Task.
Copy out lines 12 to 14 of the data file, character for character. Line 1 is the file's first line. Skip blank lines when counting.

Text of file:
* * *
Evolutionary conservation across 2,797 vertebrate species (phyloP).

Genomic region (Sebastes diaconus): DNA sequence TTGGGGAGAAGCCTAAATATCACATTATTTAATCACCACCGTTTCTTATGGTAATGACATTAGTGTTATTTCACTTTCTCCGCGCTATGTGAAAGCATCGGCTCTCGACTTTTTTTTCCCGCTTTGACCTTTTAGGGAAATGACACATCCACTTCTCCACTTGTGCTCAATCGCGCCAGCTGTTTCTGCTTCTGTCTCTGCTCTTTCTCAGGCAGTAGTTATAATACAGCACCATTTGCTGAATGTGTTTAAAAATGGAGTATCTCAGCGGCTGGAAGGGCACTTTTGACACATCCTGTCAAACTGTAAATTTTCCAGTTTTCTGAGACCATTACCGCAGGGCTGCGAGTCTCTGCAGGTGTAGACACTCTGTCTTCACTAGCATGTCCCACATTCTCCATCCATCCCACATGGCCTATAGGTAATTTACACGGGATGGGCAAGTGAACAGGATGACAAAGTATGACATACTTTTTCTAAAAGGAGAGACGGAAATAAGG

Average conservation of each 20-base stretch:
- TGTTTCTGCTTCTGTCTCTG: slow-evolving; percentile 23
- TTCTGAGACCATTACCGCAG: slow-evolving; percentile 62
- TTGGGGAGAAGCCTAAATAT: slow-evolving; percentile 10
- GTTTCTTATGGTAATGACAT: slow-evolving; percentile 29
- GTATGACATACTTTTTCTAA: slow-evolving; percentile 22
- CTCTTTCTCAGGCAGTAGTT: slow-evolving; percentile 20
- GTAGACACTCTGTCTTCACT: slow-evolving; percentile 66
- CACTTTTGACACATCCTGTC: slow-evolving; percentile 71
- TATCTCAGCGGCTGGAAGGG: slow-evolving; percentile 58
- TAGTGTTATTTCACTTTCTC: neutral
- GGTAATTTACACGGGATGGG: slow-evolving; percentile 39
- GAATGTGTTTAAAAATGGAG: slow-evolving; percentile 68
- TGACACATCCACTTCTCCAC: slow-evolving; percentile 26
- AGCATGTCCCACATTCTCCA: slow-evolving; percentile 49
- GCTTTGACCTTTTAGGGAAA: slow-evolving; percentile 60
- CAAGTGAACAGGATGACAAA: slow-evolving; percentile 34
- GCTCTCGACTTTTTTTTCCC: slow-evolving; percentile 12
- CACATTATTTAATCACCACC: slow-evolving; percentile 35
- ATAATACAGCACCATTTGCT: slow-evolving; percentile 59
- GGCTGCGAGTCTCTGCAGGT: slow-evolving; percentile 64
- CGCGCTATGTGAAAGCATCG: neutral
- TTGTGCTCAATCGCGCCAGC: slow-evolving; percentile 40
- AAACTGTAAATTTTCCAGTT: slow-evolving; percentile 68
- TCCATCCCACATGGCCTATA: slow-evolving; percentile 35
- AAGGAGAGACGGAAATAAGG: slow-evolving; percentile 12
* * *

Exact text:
- TATCTCAGCGGCTGGAAGGG: slow-evolving; percentile 58
- TAGTGTTATTTCACTTTCTC: neutral
- GGTAATTTACACGGGATGGG: slow-evolving; percentile 39